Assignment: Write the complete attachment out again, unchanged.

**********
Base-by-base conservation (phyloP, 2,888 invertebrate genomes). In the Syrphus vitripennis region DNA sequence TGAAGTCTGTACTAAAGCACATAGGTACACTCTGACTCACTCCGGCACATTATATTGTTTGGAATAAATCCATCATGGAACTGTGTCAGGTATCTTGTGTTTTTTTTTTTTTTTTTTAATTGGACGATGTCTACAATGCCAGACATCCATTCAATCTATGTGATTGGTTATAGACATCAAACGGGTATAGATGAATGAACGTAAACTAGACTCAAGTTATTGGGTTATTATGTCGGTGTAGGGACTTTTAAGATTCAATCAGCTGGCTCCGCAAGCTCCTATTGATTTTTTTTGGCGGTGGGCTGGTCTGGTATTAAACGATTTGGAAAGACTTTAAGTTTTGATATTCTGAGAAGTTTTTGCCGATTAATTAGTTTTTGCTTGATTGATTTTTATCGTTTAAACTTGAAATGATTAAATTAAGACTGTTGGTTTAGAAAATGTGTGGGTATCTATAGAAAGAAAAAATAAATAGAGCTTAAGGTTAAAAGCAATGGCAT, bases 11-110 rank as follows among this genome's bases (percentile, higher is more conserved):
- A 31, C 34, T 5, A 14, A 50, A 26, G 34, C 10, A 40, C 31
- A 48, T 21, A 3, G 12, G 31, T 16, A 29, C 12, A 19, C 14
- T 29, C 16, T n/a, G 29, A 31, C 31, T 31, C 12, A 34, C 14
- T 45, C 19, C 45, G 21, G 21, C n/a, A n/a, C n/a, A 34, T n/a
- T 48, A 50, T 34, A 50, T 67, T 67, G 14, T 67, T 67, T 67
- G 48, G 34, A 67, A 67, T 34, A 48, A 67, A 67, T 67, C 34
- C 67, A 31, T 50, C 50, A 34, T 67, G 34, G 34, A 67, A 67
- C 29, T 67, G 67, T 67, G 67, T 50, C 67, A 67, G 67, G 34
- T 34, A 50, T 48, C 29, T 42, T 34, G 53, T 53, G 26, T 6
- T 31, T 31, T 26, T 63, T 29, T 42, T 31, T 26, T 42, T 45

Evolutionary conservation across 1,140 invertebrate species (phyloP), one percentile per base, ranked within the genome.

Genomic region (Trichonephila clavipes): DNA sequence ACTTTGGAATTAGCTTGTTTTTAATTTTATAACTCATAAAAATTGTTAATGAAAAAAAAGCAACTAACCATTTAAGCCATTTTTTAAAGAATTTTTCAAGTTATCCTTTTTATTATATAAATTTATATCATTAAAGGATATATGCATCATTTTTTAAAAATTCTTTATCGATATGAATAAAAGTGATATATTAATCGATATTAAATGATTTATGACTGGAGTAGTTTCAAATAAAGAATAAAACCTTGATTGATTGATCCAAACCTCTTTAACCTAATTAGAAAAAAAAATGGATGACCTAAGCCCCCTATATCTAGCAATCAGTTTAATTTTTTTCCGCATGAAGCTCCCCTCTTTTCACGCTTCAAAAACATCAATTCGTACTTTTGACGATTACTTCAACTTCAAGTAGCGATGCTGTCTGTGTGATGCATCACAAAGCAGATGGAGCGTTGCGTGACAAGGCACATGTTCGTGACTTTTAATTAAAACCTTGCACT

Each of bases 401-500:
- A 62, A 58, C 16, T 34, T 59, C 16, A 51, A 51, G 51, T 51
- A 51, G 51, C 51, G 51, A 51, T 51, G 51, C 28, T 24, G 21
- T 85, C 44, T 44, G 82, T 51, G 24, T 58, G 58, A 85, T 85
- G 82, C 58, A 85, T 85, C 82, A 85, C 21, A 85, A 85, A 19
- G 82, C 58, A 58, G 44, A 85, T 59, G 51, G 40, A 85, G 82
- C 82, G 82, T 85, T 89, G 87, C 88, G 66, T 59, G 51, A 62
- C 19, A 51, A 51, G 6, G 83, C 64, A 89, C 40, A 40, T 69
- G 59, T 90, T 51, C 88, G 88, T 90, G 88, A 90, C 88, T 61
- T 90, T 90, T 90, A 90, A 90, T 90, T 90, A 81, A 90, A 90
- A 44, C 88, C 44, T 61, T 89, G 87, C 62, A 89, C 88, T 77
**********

Base-by-base conservation (phyloP, 2,888 invertebrate genomes). In the Syrphus vitripennis region DNA sequence TGAAGTCTGTACTAAAGCACATAGGTACACTCTGACTCACTCCGGCACATTATATTGTTTGGAATAAATCCATCATGGAACTGTGTCAGGTATCTTGTGTTTTTTTTTTTTTTTTTTAATTGGACGATGTCTACAATGCCAGACATCCATTCAATCTATGTGATTGGTTATAGACATCAAACGGGTATAGATGAATGAACGTAAACTAGACTCAAGTTATTGGGTTATTATGTCGGTGTAGGGACTTTTAAGATTCAATCAGCTGGCTCCGCAAGCTCCTATTGATTTTTTTTGGCGGTGGGCTGGTCTGGTATTAAACGATTTGGAAAGACTTTAAGTTTTGATATTCTGAGAAGTTTTTGCCGATTAATTAGTTTTTGCTTGATTGATTTTTATCGTTTAAACTTGAAATGATTAAATTAAGACTGTTGGTTTAGAAAATGTGTGGGTATCTATAGAAAGAAAAAATAAATAGAGCTTAAGGTTAAAAGCAATGGCAT, bases 11-110 rank as follows among this genome's bases (percentile, higher is more conserved):
- A 31, C 34, T 5, A 14, A 50, A 26, G 34, C 10, A 40, C 31
- A 48, T 21, A 3, G 12, G 31, T 16, A 29, C 12, A 19, C 14
- T 29, C 16, T n/a, G 29, A 31, C 31, T 31, C 12, A 34, C 14
- T 45, C 19, C 45, G 21, G 21, C n/a, A n/a, C n/a, A 34, T n/a
- T 48, A 50, T 34, A 50, T 67, T 67, G 14, T 67, T 67, T 67
- G 48, G 34, A 67, A 67, T 34, A 48, A 67, A 67, T 67, C 34
- C 67, A 31, T 50, C 50, A 34, T 67, G 34, G 34, A 67, A 67
- C 29, T 67, G 67, T 67, G 67, T 50, C 67, A 67, G 67, G 34
- T 34, A 50, T 48, C 29, T 42, T 34, G 53, T 53, G 26, T 6
- T 31, T 31, T 26, T 63, T 29, T 42, T 31, T 26, T 42, T 45

Evolutionary conservation across 1,140 invertebrate species (phyloP), one percentile per base, ranked within the genome.

Genomic region (Trichonephila clavipes): DNA sequence ACTTTGGAATTAGCTTGTTTTTAATTTTATAACTCATAAAAATTGTTAATGAAAAAAAAGCAACTAACCATTTAAGCCATTTTTTAAAGAATTTTTCAAGTTATCCTTTTTATTATATAAATTTATATCATTAAAGGATATATGCATCATTTTTTAAAAATTCTTTATCGATATGAATAAAAGTGATATATTAATCGATATTAAATGATTTATGACTGGAGTAGTTTCAAATAAAGAATAAAACCTTGATTGATTGATCCAAACCTCTTTAACCTAATTAGAAAAAAAAATGGATGACCTAAGCCCCCTATATCTAGCAATCAGTTTAATTTTTTTCCGCATGAAGCTCCCCTCTTTTCACGCTTCAAAAACATCAATTCGTACTTTTGACGATTACTTCAACTTCAAGTAGCGATGCTGTCTGTGTGATGCATCACAAAGCAGATGGAGCGTTGCGTGACAAGGCACATGTTCGTGACTTTTAATTAAAACCTTGCACT

Each of bases 401-500:
- A 62, A 58, C 16, T 34, T 59, C 16, A 51, A 51, G 51, T 51
- A 51, G 51, C 51, G 51, A 51, T 51, G 51, C 28, T 24, G 21
- T 85, C 44, T 44, G 82, T 51, G 24, T 58, G 58, A 85, T 85
- G 82, C 58, A 85, T 85, C 82, A 85, C 21, A 85, A 85, A 19
- G 82, C 58, A 58, G 44, A 85, T 59, G 51, G 40, A 85, G 82
- C 82, G 82, T 85, T 89, G 87, C 88, G 66, T 59, G 51, A 62
- C 19, A 51, A 51, G 6, G 83, C 64, A 89, C 40, A 40, T 69
- G 59, T 90, T 51, C 88, G 88, T 90, G 88, A 90, C 88, T 61
- T 90, T 90, T 90, A 90, A 90, T 90, T 90, A 81, A 90, A 90
- A 44, C 88, C 44, T 61, T 89, G 87, C 62, A 89, C 88, T 77